Loading Episode...
Wisdom-Trek © - H. Guthrie Chamberlain, III 4th September 2019
Day 1206 – Disciples Fellowship and Pray – Worldview Wednesday
00:00:00 00:10:35

Day 1206 – Disciples Fellowship and Pray – Worldview Wednesday

cropped-Wisdom-Trek2800.jpg

Wisdom-Trek / Creating a Legacy

Welcome to Day 1206 of our Wisdom-Trek, and thank you for joining me.

I am Guthrie Chamberlain, Your Guide to Wisdom

Disciples Fellowship and Pray – Worldview Wednesday

What is a Biblical Worldview 1

Wisdom – the final frontier to true knowledge. Welcome to Wisdom-Trek where our mission is to create a legacy of wisdom, to seek out discernment and insights, and to boldly grow where few have chosen to grow before.

Hello, my friend, I am Guthrie Chamberlain, your captain on our journey to increase wisdom and create a living legacy. Thank you for joining us today as we explore wisdom on our 2nd millennium of podcasts. This is Day 1206 of our trek, and it is Worldview Wednesday. Creating a Biblical worldview is important to have a proper perspective on today’s current events.

To establish a Biblical worldview, you must also have a proper understanding of God and His Word. On our Worldview Wednesday episodes we are in a series in which we are covering another detailed review of a book from one of today’s most prominent Hebrew Scholars Dr. Micheal S. Heiser. We are taking a deep dive and will share Dr. Heiser’s insights into the question, which is also the title of his book “What Does God Want?”

Disciples Fellowship and Pray

Last week we took a broad view of how disciples take care of each other. For the next several weeks, we will drill down and explore what the specific responsibilities are as a disciple.

The first responsibility is disciples fellowship.

“Fellowship” is a New Testament word that describes the activity of the believing community. Taking care of each other is part of Biblical fellowship, because when believers meet together, needs can be discerned and met. That said, we need a short discussion of fellowship to talk about other things disciples do.

Many Christians today equate “fellowship” with having fun together. For sure, doing fun things together strengthens relationships. Enjoying the company of people builds bonds. But that really isn’t biblical fellowship in the sense of becoming disciples.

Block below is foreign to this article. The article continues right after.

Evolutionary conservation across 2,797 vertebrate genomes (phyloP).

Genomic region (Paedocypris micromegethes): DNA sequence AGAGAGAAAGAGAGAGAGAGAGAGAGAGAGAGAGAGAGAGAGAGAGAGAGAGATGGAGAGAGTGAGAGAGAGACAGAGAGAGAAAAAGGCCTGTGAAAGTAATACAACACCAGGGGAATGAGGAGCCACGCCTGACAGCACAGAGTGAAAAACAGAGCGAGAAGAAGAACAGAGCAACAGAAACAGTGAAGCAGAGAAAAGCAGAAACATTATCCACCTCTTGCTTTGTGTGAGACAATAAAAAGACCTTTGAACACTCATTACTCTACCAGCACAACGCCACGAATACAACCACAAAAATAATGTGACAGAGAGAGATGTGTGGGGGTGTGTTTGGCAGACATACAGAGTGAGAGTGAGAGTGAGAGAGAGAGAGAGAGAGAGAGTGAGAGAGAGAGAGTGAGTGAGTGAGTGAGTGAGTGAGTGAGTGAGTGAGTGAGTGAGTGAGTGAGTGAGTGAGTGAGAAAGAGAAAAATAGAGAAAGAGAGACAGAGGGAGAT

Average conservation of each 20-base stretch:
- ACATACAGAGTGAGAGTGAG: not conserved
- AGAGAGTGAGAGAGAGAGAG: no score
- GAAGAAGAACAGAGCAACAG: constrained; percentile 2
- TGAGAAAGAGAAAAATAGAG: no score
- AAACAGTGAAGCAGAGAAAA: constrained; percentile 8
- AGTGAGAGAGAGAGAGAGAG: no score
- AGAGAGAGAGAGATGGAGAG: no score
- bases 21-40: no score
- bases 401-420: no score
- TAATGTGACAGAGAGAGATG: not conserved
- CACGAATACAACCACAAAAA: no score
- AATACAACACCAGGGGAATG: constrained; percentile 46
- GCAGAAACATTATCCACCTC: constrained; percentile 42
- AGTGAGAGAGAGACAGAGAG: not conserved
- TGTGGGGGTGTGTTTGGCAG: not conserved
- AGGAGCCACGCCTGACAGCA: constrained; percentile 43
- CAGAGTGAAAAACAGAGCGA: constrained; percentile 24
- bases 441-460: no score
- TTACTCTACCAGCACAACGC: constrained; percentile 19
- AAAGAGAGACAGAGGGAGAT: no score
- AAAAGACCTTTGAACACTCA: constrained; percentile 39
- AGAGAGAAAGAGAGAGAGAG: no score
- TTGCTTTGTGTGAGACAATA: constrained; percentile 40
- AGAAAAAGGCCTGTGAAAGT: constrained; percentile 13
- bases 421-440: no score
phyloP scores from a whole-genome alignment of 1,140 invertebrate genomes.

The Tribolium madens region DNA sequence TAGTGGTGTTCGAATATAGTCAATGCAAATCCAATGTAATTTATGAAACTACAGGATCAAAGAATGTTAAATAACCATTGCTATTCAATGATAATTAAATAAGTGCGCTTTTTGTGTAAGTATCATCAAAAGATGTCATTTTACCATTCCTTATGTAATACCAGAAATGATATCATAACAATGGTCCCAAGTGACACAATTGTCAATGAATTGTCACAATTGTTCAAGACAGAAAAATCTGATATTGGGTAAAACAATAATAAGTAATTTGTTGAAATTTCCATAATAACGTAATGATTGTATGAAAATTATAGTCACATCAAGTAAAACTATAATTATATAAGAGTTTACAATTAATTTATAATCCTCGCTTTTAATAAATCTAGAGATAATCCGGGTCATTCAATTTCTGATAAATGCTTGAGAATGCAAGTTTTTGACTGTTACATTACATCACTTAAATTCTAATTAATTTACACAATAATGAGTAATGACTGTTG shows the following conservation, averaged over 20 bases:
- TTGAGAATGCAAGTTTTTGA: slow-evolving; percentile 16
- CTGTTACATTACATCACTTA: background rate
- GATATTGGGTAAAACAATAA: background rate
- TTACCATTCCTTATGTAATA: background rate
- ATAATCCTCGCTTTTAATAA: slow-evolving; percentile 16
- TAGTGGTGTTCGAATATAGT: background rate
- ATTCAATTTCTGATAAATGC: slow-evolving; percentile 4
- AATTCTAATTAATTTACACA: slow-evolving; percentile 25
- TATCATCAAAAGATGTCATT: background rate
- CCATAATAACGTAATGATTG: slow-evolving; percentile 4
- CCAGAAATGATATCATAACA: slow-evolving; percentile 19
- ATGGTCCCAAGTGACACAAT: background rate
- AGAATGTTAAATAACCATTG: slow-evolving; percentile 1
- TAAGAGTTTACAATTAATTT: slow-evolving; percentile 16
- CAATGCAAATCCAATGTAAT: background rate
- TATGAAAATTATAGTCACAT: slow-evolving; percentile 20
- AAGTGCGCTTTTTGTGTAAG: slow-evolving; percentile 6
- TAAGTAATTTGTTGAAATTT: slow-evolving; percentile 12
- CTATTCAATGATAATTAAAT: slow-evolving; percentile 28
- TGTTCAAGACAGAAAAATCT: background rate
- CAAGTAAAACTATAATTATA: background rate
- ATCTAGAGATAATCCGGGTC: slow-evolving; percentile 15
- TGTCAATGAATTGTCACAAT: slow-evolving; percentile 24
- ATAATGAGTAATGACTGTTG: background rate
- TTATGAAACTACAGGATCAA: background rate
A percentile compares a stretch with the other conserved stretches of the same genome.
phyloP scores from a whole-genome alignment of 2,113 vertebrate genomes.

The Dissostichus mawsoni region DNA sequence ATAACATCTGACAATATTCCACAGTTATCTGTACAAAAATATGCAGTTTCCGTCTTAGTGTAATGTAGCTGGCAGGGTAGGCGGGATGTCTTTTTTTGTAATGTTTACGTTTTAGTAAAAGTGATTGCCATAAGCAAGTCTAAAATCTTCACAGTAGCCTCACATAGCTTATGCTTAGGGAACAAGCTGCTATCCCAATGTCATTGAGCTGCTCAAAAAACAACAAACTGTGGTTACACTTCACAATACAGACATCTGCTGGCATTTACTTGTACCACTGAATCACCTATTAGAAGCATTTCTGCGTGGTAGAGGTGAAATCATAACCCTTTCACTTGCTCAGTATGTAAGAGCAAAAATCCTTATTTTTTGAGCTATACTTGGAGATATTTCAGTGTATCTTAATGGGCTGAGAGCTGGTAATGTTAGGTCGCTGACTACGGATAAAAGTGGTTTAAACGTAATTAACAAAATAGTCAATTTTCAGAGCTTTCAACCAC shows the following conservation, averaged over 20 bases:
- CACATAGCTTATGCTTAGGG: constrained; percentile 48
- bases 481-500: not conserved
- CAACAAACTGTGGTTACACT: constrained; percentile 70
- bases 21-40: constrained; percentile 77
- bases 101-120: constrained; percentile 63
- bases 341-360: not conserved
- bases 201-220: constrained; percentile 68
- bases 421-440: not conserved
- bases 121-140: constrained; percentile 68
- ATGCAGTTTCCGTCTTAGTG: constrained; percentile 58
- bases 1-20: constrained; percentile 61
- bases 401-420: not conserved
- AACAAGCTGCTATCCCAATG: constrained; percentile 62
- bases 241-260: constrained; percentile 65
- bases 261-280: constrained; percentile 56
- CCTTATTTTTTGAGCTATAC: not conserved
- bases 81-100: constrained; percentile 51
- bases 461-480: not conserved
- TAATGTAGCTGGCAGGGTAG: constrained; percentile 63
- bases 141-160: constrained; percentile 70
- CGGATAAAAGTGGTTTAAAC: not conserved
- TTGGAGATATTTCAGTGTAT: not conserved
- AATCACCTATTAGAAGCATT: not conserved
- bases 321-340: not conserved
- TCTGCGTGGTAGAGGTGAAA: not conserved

The basic difference between doing fun things together and biblical fellowship is that fellowship isn’t just about spending time together. It’s much more intentional.

The goal of fellowship is ultimately “becoming one mind” around Jesus so that we can “have his mind in us.” In other words, the goal of fellowship is discipleship. A couple of verses from Philippians capture the idea:

Philippians 1:27 – Above all, you must live as citizens of heaven, conducting yourselves in a manner worthy of the Good News about Christ. Then, whether I come and see you again or only hear about you, I will know that you are standing together with one spirit and one purpose, fighting together for the faith, which is the Good News.

Philippians 2:1-5 – Is there any encouragement from belonging to Christ? Any comfort from his love? Any fellowship together in the Spirit? Are your hearts tender and compassionate?  Then make me truly happy by agreeing wholeheartedly with each other, loving one another, and working together with one mind and purpose.  Don’t be selfish; don’t try to impress others. Be humble, thinking of others as better than yourselves.  Don’t look out only for your own interests, but take an interest in others, too.You must have the same attitude that Christ Jesus had.

What does it mean to have the mind of Christ and then to be of one mind as a community of believers? Does it mean everyone believes the same things down to the last detail? No. The Bible speaks of unity, not uniformity. A better way to understand “one mind and purpose” is that every member of the community is pursuing the same goal: to be like Jesus. The goal is harmony, not unanimity, in pursuing Christ-likeness and living in community together as believers.

Early believing communities engaged in a number of activities to build toward this goal. They prayed, fasted, worshipped, and studied the Scriptures. Since all of those activities are things disciples do individually as well as together, we will explore each one separately as we continue.

The next responsibility is that disciples pray.

In simplest terms, prayer is talking to God. But that needs some thought. Doesn’t God already know what we’re thinking? He does. So why pray?

Prayer isn’t for informing God. Prayer is a way we can show God (and others) that we depend on God. It is a way to express that we want God to act, that we aren’t relying on ourselves, or that we cannot find a solution ourselves. Prayer fosters our own sense of dependence on, and security in, God alone. In that sense, prayer is worship. The same is true for prayer in groups.